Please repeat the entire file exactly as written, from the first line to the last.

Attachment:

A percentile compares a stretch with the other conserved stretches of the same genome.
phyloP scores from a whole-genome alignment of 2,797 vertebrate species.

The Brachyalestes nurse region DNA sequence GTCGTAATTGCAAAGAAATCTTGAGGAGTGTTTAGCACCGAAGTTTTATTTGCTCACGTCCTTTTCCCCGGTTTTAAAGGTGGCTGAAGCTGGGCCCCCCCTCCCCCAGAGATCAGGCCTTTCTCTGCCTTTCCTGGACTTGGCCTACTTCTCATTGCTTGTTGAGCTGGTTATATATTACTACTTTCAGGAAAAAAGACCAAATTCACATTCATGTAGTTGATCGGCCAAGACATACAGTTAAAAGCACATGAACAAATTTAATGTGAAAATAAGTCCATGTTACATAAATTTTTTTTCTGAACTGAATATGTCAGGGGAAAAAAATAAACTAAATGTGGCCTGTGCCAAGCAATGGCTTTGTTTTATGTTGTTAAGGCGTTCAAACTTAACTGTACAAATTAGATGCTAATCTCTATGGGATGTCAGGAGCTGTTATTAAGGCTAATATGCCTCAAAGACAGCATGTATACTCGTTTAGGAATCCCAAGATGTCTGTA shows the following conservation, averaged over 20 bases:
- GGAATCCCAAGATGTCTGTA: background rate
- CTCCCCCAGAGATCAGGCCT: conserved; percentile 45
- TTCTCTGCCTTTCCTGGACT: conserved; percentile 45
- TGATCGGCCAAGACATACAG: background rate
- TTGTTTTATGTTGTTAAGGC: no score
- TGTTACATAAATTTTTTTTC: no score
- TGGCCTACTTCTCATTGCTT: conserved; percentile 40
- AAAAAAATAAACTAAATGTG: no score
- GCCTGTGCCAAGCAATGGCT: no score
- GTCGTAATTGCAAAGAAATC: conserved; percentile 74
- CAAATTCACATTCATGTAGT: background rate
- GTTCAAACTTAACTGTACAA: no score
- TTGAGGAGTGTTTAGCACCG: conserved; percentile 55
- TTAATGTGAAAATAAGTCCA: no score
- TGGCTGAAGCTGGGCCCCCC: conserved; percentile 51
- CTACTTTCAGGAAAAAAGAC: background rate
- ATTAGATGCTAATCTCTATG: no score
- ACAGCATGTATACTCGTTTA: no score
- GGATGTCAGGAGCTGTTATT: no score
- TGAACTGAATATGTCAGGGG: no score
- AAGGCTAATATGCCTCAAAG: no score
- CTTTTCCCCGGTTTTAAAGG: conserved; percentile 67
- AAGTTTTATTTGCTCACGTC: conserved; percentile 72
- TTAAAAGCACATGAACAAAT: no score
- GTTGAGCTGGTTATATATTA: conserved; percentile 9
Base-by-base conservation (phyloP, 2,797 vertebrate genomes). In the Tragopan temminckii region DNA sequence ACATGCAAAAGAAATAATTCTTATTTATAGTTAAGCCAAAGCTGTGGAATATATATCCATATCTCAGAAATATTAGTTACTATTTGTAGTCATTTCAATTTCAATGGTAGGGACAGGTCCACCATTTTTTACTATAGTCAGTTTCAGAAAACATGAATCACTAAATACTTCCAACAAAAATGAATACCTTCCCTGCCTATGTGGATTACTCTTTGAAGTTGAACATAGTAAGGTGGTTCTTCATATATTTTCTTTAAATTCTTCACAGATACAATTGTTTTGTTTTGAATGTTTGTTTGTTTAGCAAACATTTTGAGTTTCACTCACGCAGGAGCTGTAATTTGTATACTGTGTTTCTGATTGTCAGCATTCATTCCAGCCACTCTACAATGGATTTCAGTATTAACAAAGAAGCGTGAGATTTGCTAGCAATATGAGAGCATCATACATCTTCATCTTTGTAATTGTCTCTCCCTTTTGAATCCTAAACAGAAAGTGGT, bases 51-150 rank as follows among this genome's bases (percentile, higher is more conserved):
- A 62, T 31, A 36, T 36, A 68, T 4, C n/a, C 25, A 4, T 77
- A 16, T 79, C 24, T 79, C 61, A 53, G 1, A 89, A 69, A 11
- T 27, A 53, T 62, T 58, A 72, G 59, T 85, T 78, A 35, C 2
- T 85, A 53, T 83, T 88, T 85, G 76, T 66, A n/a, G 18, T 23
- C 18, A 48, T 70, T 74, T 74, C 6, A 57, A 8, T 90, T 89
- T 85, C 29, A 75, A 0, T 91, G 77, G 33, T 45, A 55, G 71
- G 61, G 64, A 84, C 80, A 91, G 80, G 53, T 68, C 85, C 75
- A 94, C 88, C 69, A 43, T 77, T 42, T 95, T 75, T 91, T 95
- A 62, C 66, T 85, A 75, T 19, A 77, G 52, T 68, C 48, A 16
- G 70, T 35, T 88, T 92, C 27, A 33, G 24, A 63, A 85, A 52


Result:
A percentile compares a stretch with the other conserved stretches of the same genome.
phyloP scores from a whole-genome alignment of 2,797 vertebrate species.

The Brachyalestes nurse region DNA sequence GTCGTAATTGCAAAGAAATCTTGAGGAGTGTTTAGCACCGAAGTTTTATTTGCTCACGTCCTTTTCCCCGGTTTTAAAGGTGGCTGAAGCTGGGCCCCCCCTCCCCCAGAGATCAGGCCTTTCTCTGCCTTTCCTGGACTTGGCCTACTTCTCATTGCTTGTTGAGCTGGTTATATATTACTACTTTCAGGAAAAAAGACCAAATTCACATTCATGTAGTTGATCGGCCAAGACATACAGTTAAAAGCACATGAACAAATTTAATGTGAAAATAAGTCCATGTTACATAAATTTTTTTTCTGAACTGAATATGTCAGGGGAAAAAAATAAACTAAATGTGGCCTGTGCCAAGCAATGGCTTTGTTTTATGTTGTTAAGGCGTTCAAACTTAACTGTACAAATTAGATGCTAATCTCTATGGGATGTCAGGAGCTGTTATTAAGGCTAATATGCCTCAAAGACAGCATGTATACTCGTTTAGGAATCCCAAGATGTCTGTA shows the following conservation, averaged over 20 bases:
- GGAATCCCAAGATGTCTGTA: background rate
- CTCCCCCAGAGATCAGGCCT: conserved; percentile 45
- TTCTCTGCCTTTCCTGGACT: conserved; percentile 45
- TGATCGGCCAAGACATACAG: background rate
- TTGTTTTATGTTGTTAAGGC: no score
- TGTTACATAAATTTTTTTTC: no score
- TGGCCTACTTCTCATTGCTT: conserved; percentile 40
- AAAAAAATAAACTAAATGTG: no score
- GCCTGTGCCAAGCAATGGCT: no score
- GTCGTAATTGCAAAGAAATC: conserved; percentile 74
- CAAATTCACATTCATGTAGT: background rate
- GTTCAAACTTAACTGTACAA: no score
- TTGAGGAGTGTTTAGCACCG: conserved; percentile 55
- TTAATGTGAAAATAAGTCCA: no score
- TGGCTGAAGCTGGGCCCCCC: conserved; percentile 51
- CTACTTTCAGGAAAAAAGAC: background rate
- ATTAGATGCTAATCTCTATG: no score
- ACAGCATGTATACTCGTTTA: no score
- GGATGTCAGGAGCTGTTATT: no score
- TGAACTGAATATGTCAGGGG: no score
- AAGGCTAATATGCCTCAAAG: no score
- CTTTTCCCCGGTTTTAAAGG: conserved; percentile 67
- AAGTTTTATTTGCTCACGTC: conserved; percentile 72
- TTAAAAGCACATGAACAAAT: no score
- GTTGAGCTGGTTATATATTA: conserved; percentile 9
Base-by-base conservation (phyloP, 2,797 vertebrate genomes). In the Tragopan temminckii region DNA sequence ACATGCAAAAGAAATAATTCTTATTTATAGTTAAGCCAAAGCTGTGGAATATATATCCATATCTCAGAAATATTAGTTACTATTTGTAGTCATTTCAATTTCAATGGTAGGGACAGGTCCACCATTTTTTACTATAGTCAGTTTCAGAAAACATGAATCACTAAATACTTCCAACAAAAATGAATACCTTCCCTGCCTATGTGGATTACTCTTTGAAGTTGAACATAGTAAGGTGGTTCTTCATATATTTTCTTTAAATTCTTCACAGATACAATTGTTTTGTTTTGAATGTTTGTTTGTTTAGCAAACATTTTGAGTTTCACTCACGCAGGAGCTGTAATTTGTATACTGTGTTTCTGATTGTCAGCATTCATTCCAGCCACTCTACAATGGATTTCAGTATTAACAAAGAAGCGTGAGATTTGCTAGCAATATGAGAGCATCATACATCTTCATCTTTGTAATTGTCTCTCCCTTTTGAATCCTAAACAGAAAGTGGT, bases 51-150 rank as follows among this genome's bases (percentile, higher is more conserved):
- A 62, T 31, A 36, T 36, A 68, T 4, C n/a, C 25, A 4, T 77
- A 16, T 79, C 24, T 79, C 61, A 53, G 1, A 89, A 69, A 11
- T 27, A 53, T 62, T 58, A 72, G 59, T 85, T 78, A 35, C 2
- T 85, A 53, T 83, T 88, T 85, G 76, T 66, A n/a, G 18, T 23
- C 18, A 48, T 70, T 74, T 74, C 6, A 57, A 8, T 90, T 89
- T 85, C 29, A 75, A 0, T 91, G 77, G 33, T 45, A 55, G 71
- G 61, G 64, A 84, C 80, A 91, G 80, G 53, T 68, C 85, C 75
- A 94, C 88, C 69, A 43, T 77, T 42, T 95, T 75, T 91, T 95
- A 62, C 66, T 85, A 75, T 19, A 77, G 52, T 68, C 48, A 16
- G 70, T 35, T 88, T 92, C 27, A 33, G 24, A 63, A 85, A 52